How to work with executive recruiters
I recently read an interesting article in the Wall Street Journal entitled How To Work With Executive Recruiters. One of the key points covered in the article pertains to taking your decision to make a career change seriously. While this may sound basic, a lot of people begin considering the use of an Executive Recruiter only when they are desperate in their current job. Or they may have already left a job and are looking for a new career opportunity.
While we are able to help find exciting new careers for candidates who are currently “between” jobs, it’s always best to realize ahead of time (before leaving your current job) when a career isn’t working for you and proactively take action to enlist help to make a change. That being said, you only want to offer yourself as a candidate to a recruiter if you’re serious about changing jobs. Are you “all in” on the idea of leaving your current employer for the challenges of something new? Or are you really only “testing the waters” to see if anything better is out there? How comfortable are you with relocation, possibly out-of-state, to accept that new position?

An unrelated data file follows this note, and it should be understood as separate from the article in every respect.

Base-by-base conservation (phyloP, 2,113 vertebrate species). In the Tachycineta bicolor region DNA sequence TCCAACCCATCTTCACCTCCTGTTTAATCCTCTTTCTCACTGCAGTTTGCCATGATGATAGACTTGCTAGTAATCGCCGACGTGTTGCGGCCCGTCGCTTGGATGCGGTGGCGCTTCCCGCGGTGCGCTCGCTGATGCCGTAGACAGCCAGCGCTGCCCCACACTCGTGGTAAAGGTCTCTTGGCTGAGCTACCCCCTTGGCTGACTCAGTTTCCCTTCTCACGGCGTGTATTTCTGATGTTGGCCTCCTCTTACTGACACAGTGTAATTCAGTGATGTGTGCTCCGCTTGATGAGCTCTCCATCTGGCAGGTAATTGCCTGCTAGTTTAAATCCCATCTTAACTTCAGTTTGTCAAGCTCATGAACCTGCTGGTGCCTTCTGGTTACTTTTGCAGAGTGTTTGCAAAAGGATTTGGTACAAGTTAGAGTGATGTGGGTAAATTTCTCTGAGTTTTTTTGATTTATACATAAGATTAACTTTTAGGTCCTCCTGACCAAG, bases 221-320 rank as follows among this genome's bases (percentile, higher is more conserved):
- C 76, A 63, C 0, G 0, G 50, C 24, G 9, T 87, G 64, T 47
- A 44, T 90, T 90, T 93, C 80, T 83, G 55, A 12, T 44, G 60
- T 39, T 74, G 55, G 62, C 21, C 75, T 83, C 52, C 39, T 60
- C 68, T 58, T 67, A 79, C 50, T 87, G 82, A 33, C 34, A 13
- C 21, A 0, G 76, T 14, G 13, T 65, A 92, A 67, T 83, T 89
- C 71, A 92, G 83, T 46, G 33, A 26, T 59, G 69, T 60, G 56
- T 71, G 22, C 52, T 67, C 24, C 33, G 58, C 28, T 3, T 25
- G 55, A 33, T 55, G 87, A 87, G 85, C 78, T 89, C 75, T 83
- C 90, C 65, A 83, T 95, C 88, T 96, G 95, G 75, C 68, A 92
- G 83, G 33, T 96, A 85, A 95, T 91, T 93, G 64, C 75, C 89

We at Key Corporate Services have in-depth knowledge about the industries we recruit in and existing contacts with leading companies. And we’re serious about matching the perfect candidate with the perfect job. So we often move quickly to find and match you to another position.This is particularly true if you have the experience and talents that align to one of our seven divisions: Chemicals and Chemical Specialties, Consumer Products, Horticulture and Agriculture, Pharmaceutical and Biotech, Oil and Gas, Industrial Chemicals, Manufacturing and Engineering, Food Ingredients and Additives, and Finance and Accounting.
So “being serious” means taking a careful assessment of your current situation first, before contacting us. The fact is that we have a great success record in matching candidates to new positions. And, we have many employers currently asking for our help in finding the perfect candidate for open positions. The last thing you want to do is turn down an interview invite or back out on a job offer that a recruiter helped you obtain. If that happened, he or she may no longer be willing to work with you.
The Key Corporate Services Blog Team
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